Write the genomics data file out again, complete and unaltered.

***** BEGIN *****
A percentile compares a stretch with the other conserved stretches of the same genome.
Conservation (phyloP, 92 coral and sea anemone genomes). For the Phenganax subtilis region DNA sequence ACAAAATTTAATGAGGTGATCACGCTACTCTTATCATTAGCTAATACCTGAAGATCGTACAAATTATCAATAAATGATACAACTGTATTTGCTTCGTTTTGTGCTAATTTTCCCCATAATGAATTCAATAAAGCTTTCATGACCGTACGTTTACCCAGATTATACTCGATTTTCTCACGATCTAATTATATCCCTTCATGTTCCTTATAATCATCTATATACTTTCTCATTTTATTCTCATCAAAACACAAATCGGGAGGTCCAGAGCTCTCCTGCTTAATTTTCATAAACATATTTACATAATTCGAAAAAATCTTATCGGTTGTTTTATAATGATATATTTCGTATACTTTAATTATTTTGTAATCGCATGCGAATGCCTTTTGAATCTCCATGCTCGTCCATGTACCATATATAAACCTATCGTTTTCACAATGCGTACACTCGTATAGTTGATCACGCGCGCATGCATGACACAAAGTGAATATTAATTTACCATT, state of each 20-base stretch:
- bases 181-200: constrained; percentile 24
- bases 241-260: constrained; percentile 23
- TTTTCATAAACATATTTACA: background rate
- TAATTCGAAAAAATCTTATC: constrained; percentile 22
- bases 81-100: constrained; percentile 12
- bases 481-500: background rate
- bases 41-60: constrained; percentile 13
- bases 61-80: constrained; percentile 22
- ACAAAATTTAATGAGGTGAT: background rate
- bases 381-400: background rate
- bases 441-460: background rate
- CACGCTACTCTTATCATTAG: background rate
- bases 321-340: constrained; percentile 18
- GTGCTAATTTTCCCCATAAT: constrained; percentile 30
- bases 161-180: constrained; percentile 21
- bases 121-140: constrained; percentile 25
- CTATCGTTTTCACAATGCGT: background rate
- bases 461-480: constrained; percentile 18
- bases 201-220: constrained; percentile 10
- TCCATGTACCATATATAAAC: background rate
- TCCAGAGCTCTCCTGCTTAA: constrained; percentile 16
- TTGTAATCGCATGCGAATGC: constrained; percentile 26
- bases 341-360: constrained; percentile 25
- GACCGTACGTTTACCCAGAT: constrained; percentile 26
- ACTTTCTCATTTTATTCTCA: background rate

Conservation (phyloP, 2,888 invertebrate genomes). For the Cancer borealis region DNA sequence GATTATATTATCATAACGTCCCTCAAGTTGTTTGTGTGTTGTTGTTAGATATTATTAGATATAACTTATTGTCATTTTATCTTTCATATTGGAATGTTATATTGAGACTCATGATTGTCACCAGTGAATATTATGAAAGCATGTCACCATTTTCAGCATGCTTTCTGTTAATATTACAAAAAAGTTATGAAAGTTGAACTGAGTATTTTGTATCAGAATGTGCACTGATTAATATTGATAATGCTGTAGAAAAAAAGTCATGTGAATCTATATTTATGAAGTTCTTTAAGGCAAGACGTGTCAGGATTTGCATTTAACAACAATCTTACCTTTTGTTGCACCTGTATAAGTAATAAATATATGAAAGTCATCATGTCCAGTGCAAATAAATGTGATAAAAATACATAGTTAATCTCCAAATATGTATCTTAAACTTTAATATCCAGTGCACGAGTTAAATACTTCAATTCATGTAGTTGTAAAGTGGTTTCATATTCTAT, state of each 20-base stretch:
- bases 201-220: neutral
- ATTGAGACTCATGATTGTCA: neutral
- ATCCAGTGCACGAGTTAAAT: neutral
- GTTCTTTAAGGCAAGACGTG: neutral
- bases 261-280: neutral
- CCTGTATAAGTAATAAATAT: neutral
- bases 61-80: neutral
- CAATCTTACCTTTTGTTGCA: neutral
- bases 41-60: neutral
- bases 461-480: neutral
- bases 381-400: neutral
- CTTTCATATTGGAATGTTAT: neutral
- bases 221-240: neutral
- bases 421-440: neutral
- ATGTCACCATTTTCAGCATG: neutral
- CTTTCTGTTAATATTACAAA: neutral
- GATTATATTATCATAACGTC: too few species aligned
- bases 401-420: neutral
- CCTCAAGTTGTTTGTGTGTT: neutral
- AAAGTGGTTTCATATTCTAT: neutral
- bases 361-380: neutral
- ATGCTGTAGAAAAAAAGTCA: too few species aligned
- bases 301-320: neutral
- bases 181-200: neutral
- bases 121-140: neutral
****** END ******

A percentile compares a stretch with the other conserved stretches of the same genome.
Conservation (phyloP, 92 coral and sea anemone genomes). For the Phenganax subtilis region DNA sequence ACAAAATTTAATGAGGTGATCACGCTACTCTTATCATTAGCTAATACCTGAAGATCGTACAAATTATCAATAAATGATACAACTGTATTTGCTTCGTTTTGTGCTAATTTTCCCCATAATGAATTCAATAAAGCTTTCATGACCGTACGTTTACCCAGATTATACTCGATTTTCTCACGATCTAATTATATCCCTTCATGTTCCTTATAATCATCTATATACTTTCTCATTTTATTCTCATCAAAACACAAATCGGGAGGTCCAGAGCTCTCCTGCTTAATTTTCATAAACATATTTACATAATTCGAAAAAATCTTATCGGTTGTTTTATAATGATATATTTCGTATACTTTAATTATTTTGTAATCGCATGCGAATGCCTTTTGAATCTCCATGCTCGTCCATGTACCATATATAAACCTATCGTTTTCACAATGCGTACACTCGTATAGTTGATCACGCGCGCATGCATGACACAAAGTGAATATTAATTTACCATT, state of each 20-base stretch:
- bases 181-200: constrained; percentile 24
- bases 241-260: constrained; percentile 23
- TTTTCATAAACATATTTACA: background rate
- TAATTCGAAAAAATCTTATC: constrained; percentile 22
- bases 81-100: constrained; percentile 12
- bases 481-500: background rate
- bases 41-60: constrained; percentile 13
- bases 61-80: constrained; percentile 22
- ACAAAATTTAATGAGGTGAT: background rate
- bases 381-400: background rate
- bases 441-460: background rate
- CACGCTACTCTTATCATTAG: background rate
- bases 321-340: constrained; percentile 18
- GTGCTAATTTTCCCCATAAT: constrained; percentile 30
- bases 161-180: constrained; percentile 21
- bases 121-140: constrained; percentile 25
- CTATCGTTTTCACAATGCGT: background rate
- bases 461-480: constrained; percentile 18
- bases 201-220: constrained; percentile 10
- TCCATGTACCATATATAAAC: background rate
- TCCAGAGCTCTCCTGCTTAA: constrained; percentile 16
- TTGTAATCGCATGCGAATGC: constrained; percentile 26
- bases 341-360: constrained; percentile 25
- GACCGTACGTTTACCCAGAT: constrained; percentile 26
- ACTTTCTCATTTTATTCTCA: background rate

Conservation (phyloP, 2,888 invertebrate genomes). For the Cancer borealis region DNA sequence GATTATATTATCATAACGTCCCTCAAGTTGTTTGTGTGTTGTTGTTAGATATTATTAGATATAACTTATTGTCATTTTATCTTTCATATTGGAATGTTATATTGAGACTCATGATTGTCACCAGTGAATATTATGAAAGCATGTCACCATTTTCAGCATGCTTTCTGTTAATATTACAAAAAAGTTATGAAAGTTGAACTGAGTATTTTGTATCAGAATGTGCACTGATTAATATTGATAATGCTGTAGAAAAAAAGTCATGTGAATCTATATTTATGAAGTTCTTTAAGGCAAGACGTGTCAGGATTTGCATTTAACAACAATCTTACCTTTTGTTGCACCTGTATAAGTAATAAATATATGAAAGTCATCATGTCCAGTGCAAATAAATGTGATAAAAATACATAGTTAATCTCCAAATATGTATCTTAAACTTTAATATCCAGTGCACGAGTTAAATACTTCAATTCATGTAGTTGTAAAGTGGTTTCATATTCTAT, state of each 20-base stretch:
- bases 201-220: neutral
- ATTGAGACTCATGATTGTCA: neutral
- ATCCAGTGCACGAGTTAAAT: neutral
- GTTCTTTAAGGCAAGACGTG: neutral
- bases 261-280: neutral
- CCTGTATAAGTAATAAATAT: neutral
- bases 61-80: neutral
- CAATCTTACCTTTTGTTGCA: neutral
- bases 41-60: neutral
- bases 461-480: neutral
- bases 381-400: neutral
- CTTTCATATTGGAATGTTAT: neutral
- bases 221-240: neutral
- bases 421-440: neutral
- ATGTCACCATTTTCAGCATG: neutral
- CTTTCTGTTAATATTACAAA: neutral
- GATTATATTATCATAACGTC: too few species aligned
- bases 401-420: neutral
- CCTCAAGTTGTTTGTGTGTT: neutral
- AAAGTGGTTTCATATTCTAT: neutral
- bases 361-380: neutral
- ATGCTGTAGAAAAAAAGTCA: too few species aligned
- bases 301-320: neutral
- bases 181-200: neutral
- bases 121-140: neutral